By William Essex
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Extra info for Can I Quote You on That?: A Practical Handbook for Company Executives Who Deal with the Media
It applies particularly if you’re using public relations (see below), but it’s also worth bearing in mind in any situation where an intermediary has put you into contact with the media. When a journalist calls, or turns up to interview you, there’s a good chance that she will have been told that (a) you’re interesting, (b) you have something interesting to say and (c) that you’re going to say it in an interesting way. You will have been “sold” to the journalist as a potentially useful new contact.
Is this person interested enough to present you effectively? • Surprise. Are there any ideas here that might lift you above the competition? There’s no science to PR, or if there is, it’s second to a range of human qualities that frankly, you should like. In slightly more detail, the role of PR is, first, to generate media-oriented paperwork and ideas for media-oriented paperwork. There are press releases to write and distribute, for example, and surveys to conduct, and whatever other initiatives might be, er, cooked up to generate media attention.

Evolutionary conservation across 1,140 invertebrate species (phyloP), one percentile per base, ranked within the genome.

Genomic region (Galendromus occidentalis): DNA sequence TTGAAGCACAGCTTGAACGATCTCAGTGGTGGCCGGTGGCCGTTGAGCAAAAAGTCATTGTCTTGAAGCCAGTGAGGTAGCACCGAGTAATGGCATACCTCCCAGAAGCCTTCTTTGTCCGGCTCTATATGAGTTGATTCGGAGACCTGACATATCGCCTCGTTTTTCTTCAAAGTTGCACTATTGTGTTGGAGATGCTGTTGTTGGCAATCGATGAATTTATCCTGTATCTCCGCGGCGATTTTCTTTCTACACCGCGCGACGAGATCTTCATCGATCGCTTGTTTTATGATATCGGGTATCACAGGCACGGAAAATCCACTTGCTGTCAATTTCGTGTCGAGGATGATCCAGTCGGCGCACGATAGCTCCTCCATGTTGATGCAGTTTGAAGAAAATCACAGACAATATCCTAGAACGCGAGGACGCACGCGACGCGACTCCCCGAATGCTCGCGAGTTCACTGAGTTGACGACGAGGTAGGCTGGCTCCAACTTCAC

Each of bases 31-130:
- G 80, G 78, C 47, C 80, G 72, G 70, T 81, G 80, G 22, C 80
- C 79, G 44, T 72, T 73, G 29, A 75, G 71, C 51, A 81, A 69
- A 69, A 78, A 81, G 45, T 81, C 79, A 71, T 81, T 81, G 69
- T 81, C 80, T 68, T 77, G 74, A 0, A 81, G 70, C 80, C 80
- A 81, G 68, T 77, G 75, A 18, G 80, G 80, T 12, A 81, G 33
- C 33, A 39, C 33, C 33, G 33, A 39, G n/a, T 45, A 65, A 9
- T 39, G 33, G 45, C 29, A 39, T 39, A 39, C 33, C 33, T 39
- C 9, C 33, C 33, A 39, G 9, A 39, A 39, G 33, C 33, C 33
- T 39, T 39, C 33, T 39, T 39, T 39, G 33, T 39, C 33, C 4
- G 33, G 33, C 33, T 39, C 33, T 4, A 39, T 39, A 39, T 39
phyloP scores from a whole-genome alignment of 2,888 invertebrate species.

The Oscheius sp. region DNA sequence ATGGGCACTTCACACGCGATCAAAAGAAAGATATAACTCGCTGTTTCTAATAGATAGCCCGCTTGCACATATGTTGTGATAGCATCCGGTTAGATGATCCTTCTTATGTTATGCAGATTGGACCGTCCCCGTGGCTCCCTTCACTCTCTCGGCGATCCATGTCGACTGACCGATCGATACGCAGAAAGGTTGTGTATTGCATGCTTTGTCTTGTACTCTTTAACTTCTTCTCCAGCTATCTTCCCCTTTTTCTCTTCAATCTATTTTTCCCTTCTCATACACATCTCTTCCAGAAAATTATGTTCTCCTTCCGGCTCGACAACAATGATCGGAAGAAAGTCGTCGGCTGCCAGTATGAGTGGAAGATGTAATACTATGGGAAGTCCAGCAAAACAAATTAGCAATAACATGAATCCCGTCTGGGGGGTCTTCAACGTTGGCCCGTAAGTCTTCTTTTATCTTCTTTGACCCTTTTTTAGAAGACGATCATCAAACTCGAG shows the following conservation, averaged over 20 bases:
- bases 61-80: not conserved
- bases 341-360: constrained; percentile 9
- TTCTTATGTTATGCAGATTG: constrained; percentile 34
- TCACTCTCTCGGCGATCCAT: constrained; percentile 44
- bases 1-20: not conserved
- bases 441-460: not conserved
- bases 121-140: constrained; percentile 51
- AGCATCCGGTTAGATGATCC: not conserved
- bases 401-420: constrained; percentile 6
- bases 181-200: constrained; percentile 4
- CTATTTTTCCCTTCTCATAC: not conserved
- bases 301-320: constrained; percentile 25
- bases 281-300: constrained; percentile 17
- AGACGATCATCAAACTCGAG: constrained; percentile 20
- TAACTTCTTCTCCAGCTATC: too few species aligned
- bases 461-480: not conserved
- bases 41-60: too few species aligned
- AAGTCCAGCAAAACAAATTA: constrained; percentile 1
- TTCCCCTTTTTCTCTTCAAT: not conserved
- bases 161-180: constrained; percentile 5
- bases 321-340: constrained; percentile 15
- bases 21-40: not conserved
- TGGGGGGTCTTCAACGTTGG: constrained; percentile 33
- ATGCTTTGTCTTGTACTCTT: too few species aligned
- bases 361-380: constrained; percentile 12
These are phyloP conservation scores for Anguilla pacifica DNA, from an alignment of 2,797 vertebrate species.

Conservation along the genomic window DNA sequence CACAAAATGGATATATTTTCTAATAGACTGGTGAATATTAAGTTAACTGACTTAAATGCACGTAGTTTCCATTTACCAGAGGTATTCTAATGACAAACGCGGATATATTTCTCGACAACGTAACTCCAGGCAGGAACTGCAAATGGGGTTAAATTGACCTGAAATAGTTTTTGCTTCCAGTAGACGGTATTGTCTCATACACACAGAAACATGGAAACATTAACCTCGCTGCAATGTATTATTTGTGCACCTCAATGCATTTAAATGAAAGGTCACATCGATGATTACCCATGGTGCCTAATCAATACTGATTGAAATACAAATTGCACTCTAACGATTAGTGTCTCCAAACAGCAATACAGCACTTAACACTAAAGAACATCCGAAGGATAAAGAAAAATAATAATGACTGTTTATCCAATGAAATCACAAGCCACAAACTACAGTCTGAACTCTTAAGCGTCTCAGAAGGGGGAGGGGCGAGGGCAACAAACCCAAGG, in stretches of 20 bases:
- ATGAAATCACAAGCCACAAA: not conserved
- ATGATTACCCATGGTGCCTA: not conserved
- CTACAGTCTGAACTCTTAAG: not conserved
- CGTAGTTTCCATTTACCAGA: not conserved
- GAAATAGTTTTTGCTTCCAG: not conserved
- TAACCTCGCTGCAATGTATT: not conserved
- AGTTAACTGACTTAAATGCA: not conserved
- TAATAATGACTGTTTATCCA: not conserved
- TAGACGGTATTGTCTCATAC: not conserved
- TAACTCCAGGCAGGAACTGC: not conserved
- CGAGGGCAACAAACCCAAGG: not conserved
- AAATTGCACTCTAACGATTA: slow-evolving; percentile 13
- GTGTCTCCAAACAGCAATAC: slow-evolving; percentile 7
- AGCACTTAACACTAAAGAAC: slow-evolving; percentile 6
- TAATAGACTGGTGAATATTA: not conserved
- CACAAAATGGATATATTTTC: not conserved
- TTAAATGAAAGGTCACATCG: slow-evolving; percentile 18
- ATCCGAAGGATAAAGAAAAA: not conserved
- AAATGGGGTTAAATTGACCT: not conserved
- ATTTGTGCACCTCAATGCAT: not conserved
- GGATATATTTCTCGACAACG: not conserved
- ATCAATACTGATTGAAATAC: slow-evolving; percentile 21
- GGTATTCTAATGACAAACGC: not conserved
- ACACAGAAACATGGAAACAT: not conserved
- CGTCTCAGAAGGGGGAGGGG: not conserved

They don’t want predictability. They don’t want the next issue to remind everybody of the previous issue. They want variety, unpredictability, interest. They want originality. They want items of different lengths, colourful pages (or screens), new people, new ideas. They want to surprise the audience. Within the confines of the overall brief (Management Today has to be about management; Investors Chronicle has to be a chronicle for investors) they want to be different every time. Whether they’re preparing the feature pages, the news, the diary, the two-minute item before the sports news, the market roundup, they want something that’s new.